By Brooklyn Reader

June 24, 2015, 9:41 am

 

takeittothebank

According to a new report released by New York City Comptroller Scott M. Stringer, entitled, “Take it to the Bank: A New Yorker’s Guide to Affordable Checking Options,” among 74 banks surveyed across New York City, accessibility and affordability of low-cost checking accounts vary greatly.

In response to this disparity, Stringer’s office has launched a new online search tool designed to provide New Yorkers with a clear roadmap to finding the right bank that suits their needs.

“We know how complicated it can be to get straight answers from banks about what’s really behind the fine print,” Stringer said. “We wanted to find out exactly what the average consumer would experience as she or he looked for a bank account. Our study showed that New Yorkers trying to open their first checking account face a bewildering array of options, and that the bank on your block might not give you the best bang for your buck.”

The Comptroller’s Office found that among the 20 banks offering the most affordable combination of fees and opening deposits, the vast majority (90%) have 25 branches or fewer.634937771325595000_157565917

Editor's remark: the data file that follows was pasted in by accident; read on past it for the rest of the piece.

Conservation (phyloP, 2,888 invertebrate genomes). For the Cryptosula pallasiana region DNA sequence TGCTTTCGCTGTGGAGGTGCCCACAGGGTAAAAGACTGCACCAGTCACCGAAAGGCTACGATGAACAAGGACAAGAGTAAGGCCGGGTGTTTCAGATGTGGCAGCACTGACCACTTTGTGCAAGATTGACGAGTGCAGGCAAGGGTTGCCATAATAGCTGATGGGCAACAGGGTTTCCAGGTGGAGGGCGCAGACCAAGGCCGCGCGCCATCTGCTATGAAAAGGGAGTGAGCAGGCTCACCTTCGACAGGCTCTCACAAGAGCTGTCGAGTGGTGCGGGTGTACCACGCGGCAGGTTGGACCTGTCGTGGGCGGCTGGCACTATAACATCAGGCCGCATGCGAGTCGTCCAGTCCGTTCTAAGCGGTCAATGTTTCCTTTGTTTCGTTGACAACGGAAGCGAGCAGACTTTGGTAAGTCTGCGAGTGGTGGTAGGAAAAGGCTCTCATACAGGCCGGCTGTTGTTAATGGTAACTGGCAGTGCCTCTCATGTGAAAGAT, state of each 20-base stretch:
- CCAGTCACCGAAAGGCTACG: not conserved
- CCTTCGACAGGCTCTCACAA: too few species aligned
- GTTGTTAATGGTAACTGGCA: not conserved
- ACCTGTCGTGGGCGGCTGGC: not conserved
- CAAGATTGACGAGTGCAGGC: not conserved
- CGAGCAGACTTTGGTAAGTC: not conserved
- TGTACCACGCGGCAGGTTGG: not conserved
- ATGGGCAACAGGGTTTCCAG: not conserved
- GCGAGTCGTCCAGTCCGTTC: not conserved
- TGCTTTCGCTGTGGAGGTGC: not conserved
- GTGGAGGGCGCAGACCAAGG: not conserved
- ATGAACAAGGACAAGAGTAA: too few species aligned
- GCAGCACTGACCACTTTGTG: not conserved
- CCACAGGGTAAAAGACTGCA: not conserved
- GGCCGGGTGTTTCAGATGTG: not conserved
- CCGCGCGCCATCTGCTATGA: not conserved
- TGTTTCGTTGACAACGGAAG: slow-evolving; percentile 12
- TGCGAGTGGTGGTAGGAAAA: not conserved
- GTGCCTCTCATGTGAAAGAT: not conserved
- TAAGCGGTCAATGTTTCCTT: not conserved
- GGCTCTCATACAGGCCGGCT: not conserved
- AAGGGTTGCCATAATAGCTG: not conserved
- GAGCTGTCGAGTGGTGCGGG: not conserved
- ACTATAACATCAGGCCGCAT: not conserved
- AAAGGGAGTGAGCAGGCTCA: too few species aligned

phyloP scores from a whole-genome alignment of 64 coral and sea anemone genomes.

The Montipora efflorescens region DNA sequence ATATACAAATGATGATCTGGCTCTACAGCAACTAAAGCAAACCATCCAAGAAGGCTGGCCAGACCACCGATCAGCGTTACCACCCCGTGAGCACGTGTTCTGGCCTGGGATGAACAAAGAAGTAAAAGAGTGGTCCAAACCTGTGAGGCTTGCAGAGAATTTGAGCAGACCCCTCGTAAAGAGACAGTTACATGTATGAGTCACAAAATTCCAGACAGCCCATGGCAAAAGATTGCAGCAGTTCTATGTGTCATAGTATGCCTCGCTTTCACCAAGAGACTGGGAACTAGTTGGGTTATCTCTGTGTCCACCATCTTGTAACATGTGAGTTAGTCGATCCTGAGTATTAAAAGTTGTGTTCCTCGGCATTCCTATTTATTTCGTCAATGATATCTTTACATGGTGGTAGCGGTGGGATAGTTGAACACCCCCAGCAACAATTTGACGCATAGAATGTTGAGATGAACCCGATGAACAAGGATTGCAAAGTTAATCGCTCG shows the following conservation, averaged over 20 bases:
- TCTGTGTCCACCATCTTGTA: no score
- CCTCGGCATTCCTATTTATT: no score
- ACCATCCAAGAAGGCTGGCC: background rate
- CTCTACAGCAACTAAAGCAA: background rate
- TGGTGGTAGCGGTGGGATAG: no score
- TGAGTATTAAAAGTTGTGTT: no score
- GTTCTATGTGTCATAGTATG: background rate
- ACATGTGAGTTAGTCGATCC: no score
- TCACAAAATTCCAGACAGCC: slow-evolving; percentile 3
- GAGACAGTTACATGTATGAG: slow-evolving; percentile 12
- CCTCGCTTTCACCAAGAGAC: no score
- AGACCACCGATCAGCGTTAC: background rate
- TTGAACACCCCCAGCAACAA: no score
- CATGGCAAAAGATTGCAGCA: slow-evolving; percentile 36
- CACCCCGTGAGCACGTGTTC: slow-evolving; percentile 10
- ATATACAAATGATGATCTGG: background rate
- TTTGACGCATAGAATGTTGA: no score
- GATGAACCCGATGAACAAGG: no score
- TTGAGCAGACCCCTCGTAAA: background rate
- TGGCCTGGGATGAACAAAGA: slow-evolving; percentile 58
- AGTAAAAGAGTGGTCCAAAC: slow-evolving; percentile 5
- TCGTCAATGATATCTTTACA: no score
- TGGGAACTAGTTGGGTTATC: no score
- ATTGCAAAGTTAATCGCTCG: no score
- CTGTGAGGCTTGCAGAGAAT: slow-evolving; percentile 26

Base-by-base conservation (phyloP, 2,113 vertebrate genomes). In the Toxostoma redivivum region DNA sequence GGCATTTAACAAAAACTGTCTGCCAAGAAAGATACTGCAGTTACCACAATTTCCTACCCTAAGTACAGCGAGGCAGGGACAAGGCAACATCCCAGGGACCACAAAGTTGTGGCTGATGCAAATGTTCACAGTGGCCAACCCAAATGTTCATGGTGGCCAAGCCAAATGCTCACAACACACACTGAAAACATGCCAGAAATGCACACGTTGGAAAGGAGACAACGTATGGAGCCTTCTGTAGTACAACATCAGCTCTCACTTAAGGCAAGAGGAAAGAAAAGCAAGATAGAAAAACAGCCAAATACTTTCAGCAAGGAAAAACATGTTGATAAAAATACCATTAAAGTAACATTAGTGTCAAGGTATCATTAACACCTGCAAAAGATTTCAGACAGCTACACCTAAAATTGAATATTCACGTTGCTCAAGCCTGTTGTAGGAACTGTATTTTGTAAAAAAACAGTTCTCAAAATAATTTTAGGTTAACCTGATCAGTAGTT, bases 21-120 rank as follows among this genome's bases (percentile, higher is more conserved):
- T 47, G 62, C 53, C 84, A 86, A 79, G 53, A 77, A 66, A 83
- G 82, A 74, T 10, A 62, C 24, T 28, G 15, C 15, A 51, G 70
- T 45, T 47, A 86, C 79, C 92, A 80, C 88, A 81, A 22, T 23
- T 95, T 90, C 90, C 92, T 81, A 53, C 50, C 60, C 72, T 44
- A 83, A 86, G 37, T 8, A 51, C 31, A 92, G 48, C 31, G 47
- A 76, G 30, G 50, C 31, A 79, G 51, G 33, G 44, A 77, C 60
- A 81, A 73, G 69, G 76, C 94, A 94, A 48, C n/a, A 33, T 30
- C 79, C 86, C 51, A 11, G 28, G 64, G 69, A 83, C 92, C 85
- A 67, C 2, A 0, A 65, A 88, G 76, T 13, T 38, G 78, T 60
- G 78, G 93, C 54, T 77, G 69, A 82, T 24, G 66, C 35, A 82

Those disparities were also found in banks across Bed-Stuy, East New York, Fort Greene/Clinton Hill. For example:

In Fort Greene/Clinton Hill, there were 17 banks with 62 branches

    • 6  banks (20 branches) accept IDNYC
    • 11 banks (27 branches) meet Lifeline requirements
    • 6 banks (10 branches) have no monthly maintenance fee

In Bed-Stuy, there were 9 banks with 18 branches

    • 3 banks with 3 branches accept IDNYC
    • 5 banks with 8 branches meet Lifeline requirements
    • 3 banks with 6 branches have no monthly maintenance fee

In East New York, there were 6 banks (9 branches)

    • 2 banks (2 branches) accept IDNYC
    • 3 banks (3 branches) meet Lifeline requirements
    • 2 banks (2 branches) have no monthly maintenance fee
    • Languages:
      • 2  banks (3 branches) offer Spanish

Other key findings: 

  • 28 percent of New York City banks did not appear to offer, or widely advertise, a “basic checking” account, also known as a “Lifeline” account, as required by New York State law.
  • For a low-balance customer, the average cumulative cost of maintenance and transaction fees amounted to $73 per year.
  • Only 28 percent of the banks contacted are currently accepting IDNYC as a valid form of identification with which to open an account.

“Whether you are a student looking to open your first account, a worker on a tight budget, or one of the 825,000 adults in New York City who lacks even a basic account, you deserve transparency and accountability when you go the bank,” said Stringer. “The online tool we have created puts critical bank information at your fingertips so you can find the bank that works best for you.” 

To view the full study, click here.


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